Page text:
How to Protect Yourself From Trans Fats? Trans fatty acids are found in many foods. The artificially hydrogenated fats are dangerous because our body cannot process them.
Trans fats are unhealthy. In the US, trans fats were banned back in 2015. Manufacturers have three years to convert their production. This measure aims to prevent thousands of heart attacks each year. In Europe, trans fats are still allowed in food production. There are no limit values or labeling requirements. Consumers can best protect themselves by avoiding ready-made products and making their own pizza or french fries.
What are Trans Fats?
Trans fatty acids (also called trans fats) are unsaturated fatty acids that have a double bond between two carbon atoms. They arise during the industrial hardening of vegetable fats. The technology is cheap and converts, for example, liquid fats into harder shortening or into spreadable fats. During the hardening process, additional hydrogen is added to the product. This also makes the treated fats more durable.
Where Do Trans Fatty Acids Occur?
Trans fats are mainly found in industrially hardened vegetable fats. Trans fatty acids are also formed when frying, grilling and heating unsaturated fatty acids. The unhealthy fats are also found in low concentrations in natural foods such as meat fat (beef, sheep) or milk fat. According to the Nutrition Society, you will find trans fats mainly in these foods:
- Peanut butter
- All types of breading (schnitzel, chicken, fish fillets)
- French fries
- Puff pastry
- Frozen pizza
- Dry soups
- Ready-made cake
- granola bar
- Nut and nougat creams
- Beef and lamb fat (small amount)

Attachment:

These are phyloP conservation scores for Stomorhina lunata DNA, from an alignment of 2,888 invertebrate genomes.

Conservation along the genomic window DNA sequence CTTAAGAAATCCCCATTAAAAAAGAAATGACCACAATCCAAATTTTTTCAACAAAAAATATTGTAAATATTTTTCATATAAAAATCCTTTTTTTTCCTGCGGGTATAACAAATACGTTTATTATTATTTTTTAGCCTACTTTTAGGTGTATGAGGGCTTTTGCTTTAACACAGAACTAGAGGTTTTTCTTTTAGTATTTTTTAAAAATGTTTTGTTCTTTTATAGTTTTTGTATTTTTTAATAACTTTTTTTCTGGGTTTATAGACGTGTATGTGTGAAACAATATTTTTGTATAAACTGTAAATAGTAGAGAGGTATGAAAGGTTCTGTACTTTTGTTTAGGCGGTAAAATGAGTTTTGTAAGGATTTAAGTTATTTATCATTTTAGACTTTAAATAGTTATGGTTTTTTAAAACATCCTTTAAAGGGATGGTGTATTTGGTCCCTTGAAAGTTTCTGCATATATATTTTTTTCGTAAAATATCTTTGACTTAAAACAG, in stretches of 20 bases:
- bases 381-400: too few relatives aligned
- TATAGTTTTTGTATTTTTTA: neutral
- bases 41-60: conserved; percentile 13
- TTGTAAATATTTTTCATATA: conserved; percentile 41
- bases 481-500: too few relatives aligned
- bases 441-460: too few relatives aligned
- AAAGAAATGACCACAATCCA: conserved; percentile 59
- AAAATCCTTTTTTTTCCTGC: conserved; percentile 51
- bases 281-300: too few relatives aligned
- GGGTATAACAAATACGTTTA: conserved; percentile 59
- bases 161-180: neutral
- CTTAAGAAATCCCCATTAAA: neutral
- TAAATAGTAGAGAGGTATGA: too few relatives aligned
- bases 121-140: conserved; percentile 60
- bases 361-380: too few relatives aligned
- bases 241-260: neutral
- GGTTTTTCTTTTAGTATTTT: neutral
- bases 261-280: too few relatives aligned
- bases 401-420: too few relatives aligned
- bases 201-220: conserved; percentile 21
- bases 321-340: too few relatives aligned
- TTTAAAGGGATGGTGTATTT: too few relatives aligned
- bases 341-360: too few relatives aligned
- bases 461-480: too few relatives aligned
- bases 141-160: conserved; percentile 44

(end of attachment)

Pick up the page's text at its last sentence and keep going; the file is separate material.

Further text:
- Milk (small portion)
Why are Trans Fats so Unhealthy?
Trans fatty acids stick to our cell walls and nerves and clog the bloodstream. Even consuming small amounts doubles the risk of cardiovascular diseases such as heart attacks , strokes, arteriosclerosis and diabetes . Foods containing trans fat make cholesterol levels worse.
They increase the “bad” LDL cholesterol and lower the “good” HDL cholesterol. ”The LDL cholesterol can be deposited in the blood vessels and promotes vascular diseases such as arteriosclerosis. In addition, trans fats change the fatty acid pattern in the cells and in the blood. The Nutrition Society (DGE) therefore recommends consuming less than one percent of daily food energy in the form of trans fatty acids.
How to Protect Yourself from Trans Fats:
- Pay attention to the note” without hydrogenated fats” when shopping.
- Do not use finished products.
- Bake and cook yourself as much as possible.
- Prepare your meals with low fat content.
- Use special frying oils (sunflower oil, rapeseed oil, olive oil ) or heat-resistant coconut fat for frying.
- Harmful fats are produced when smoke is formed.
- Use fat only once and clean your pan thoroughly after each frying.
- Duration Heated frying oils are particularly harmful. Do not order fried food in the restaurant.